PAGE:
Home Blogs Asian Chemical Connections All those wasted lives – but at least you got your bonus

All those wasted lives – but at least you got your bonus

China, Economics, Europe, Fibre Intermediates, Middle East, Olefins, Polyolefins, US
By John Richardson on 29-Oct-2008

Mr Obscenely Rich Got Out In Tiime Banker, please look into these eyes, see the pain from the last Great Depression and maybe you will give some of your obscenely huge bonus towards poverty relief.

And perhaps also you’ll be willing to pay for all the counselling that the children of this new Great Depression will need when they grow up into adults. As a rich an educated breed, you should be aware that the first few years of a child’s life, how secure and encouraged they feel, determines their entire future.

Anyway, see below for my take on the state of the crisis and its implication for chemicals, written for a good friend and contact.

Chemicals demand is being affected by frozen credit markets and the fall in export trade of finished goods to the West.

The credit markets are showing signs of easing thanks to all the government intervention.

But as you can see from this article, the feedback effect on the consumer, and therefore, manufacturing companies, could get a great deal worse before it gets better. Bad corporate results caused the declines in stock markets yesterday (Wednesday 23 October) and as more consumer loans turn soar and unemployment rises globally, corporate earnings will deteriorate even further – at least for the 12 months, I think.

The good news from the financial is that the much-feared credit-default crisis may not be severe as people had expected.

However, the chemicals industry will remain under severe strain for at least the next year, even if the credit crisis eases enabling letters of credit to be more easily obtained (a global shortage of LC’s has left commodity shipments, including chemicals, stranded).

The reasons are:

1.) The export dependency of some economies. China’s GDP growth will be around 9% this year compared with 11.9% last year, for example, largely due to the slowdown in export trade. Delegates at the APPEC conference in Singapore this week were talking about very quiet demand for fuel products and chemicals at a time when China should be ramping up manufacturing for exports to the West in time for Christmas. Economies such as Singapore are even more vulnerable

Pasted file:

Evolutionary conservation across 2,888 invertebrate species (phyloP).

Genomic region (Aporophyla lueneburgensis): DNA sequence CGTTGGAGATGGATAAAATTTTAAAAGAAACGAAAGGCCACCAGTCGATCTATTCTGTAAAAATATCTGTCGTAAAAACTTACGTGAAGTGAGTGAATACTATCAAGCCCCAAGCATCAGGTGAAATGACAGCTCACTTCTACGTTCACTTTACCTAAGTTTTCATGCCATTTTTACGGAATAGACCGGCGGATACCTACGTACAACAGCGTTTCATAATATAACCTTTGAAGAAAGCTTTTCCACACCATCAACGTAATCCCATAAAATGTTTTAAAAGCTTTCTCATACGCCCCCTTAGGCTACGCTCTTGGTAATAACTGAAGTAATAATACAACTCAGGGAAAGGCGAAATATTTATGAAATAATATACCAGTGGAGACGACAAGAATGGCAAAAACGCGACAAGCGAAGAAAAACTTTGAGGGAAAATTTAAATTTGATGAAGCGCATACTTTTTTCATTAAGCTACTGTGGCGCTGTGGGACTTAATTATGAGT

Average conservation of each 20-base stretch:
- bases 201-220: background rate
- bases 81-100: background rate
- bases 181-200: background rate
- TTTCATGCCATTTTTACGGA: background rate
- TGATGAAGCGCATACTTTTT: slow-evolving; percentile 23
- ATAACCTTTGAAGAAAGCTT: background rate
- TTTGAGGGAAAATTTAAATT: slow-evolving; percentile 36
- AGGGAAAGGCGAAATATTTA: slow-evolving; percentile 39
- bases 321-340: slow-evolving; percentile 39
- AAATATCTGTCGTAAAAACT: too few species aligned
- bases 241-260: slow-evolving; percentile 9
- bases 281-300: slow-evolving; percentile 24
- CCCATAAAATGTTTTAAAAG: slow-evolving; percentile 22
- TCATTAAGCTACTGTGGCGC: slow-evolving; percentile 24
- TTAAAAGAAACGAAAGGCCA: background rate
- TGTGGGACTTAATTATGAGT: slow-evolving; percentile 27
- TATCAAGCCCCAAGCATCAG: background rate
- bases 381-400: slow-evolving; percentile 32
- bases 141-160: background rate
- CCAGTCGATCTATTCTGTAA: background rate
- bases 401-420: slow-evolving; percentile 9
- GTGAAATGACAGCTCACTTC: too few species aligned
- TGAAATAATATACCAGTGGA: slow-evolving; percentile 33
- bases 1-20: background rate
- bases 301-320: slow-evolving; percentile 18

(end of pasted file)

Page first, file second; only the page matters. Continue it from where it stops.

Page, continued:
2.) The volatility in energy and chemicals pricing. You could probably produce a graph these days linking crude-oil price movements with the equity markets. So until everyone reaches a consensus that the bottom has been reached, we are going to see constant dramatic day-to-day fluctuations in equities and therefore crude. OPEC might cut production at its next meeting, but this will just mean the volatility is within a higher band ($70-90 a barrel is the prediction instead of the current $60-80 a barrel. You cannot rule out the possibility, even if OPEC does make cuts, of a lower range than today – $40-60 a barrel. This would indicate that the real economy has become a great deal worse). Volatility creates the danger of being caught on the wrong side of the deal for sellers, buyers and traders (e.g. high cost raw materials purchased one day that cannot be passed on in higher-cost finished product because of a sudden fall in crude). For resin buying patterns, the uncertainty over the direction of crude is a crucial factor – in a bull market they stock up and in a bear market they de-stock. Crude is in no-man’s land and so, combined with LC issues, worries about the overall economy and cancelled orders from customers buyers are remaining firmly on the sidelines.
3.) Last but certainly not least, is the huge wave of new capacity. Polypropylene was supposed to lead the downturn this year but didn’t because of start-up delays. Equipment-delivery problems are being blamed, but market reasons seem likely to be another factor. The problem is that with markets showing no signs of turning, producers with heavy debt commitments can only hold back for so long and so will have to commission capacity soon – even if at operating rates lower than planned. For the Middle East producers, now that there is no immediate sign of markets turning, start-ups might as well take place because at the very least on a cash-cost basis contributions will still be achieved on a cash-cost basis (because of low and fixed feedstock costs), just about no matter how low crude goes – and with it petrochemical pricing.

Conditions could get dramatically worse very quickly. One factor not included above is the run on Asian currencies, and possibly even some banking systems, because of the dollar ironically being used as a “safe haven investment”.

In the medium term, (the next 12-18 months) the only upside I can see is short-term recoveries in chemicals buying on signs that government interventions are working (with more likely to happen). But these recoveries, as I said, could be short-lived as more evidence emerges of the delayed effect on the real economy (e.g. further falls in corporate earnings).

To be frank, all bets are off on demand-growth forecasts – (so I am sorry this is not going to help you much in coming up with firm numbers!).

Everyone has been wrong and so it’s best to err on the side of extreme caution and with a bit of luck we might be pleasantly surprised.

To give you an example of how quickly things can change, a Chinese PTA producer had been forecasting overall polyester growth in China at 12% are recently as July; now it thinks the market will be lucky to get away with zero.

I’d suggest looking at your forecast numbers, going back to those who have supplied the numbers, and asking them if these take into account their worst-case scenarios. Any forecast that predates September cannot be trusted at all.

Hope this helps!

Best Regards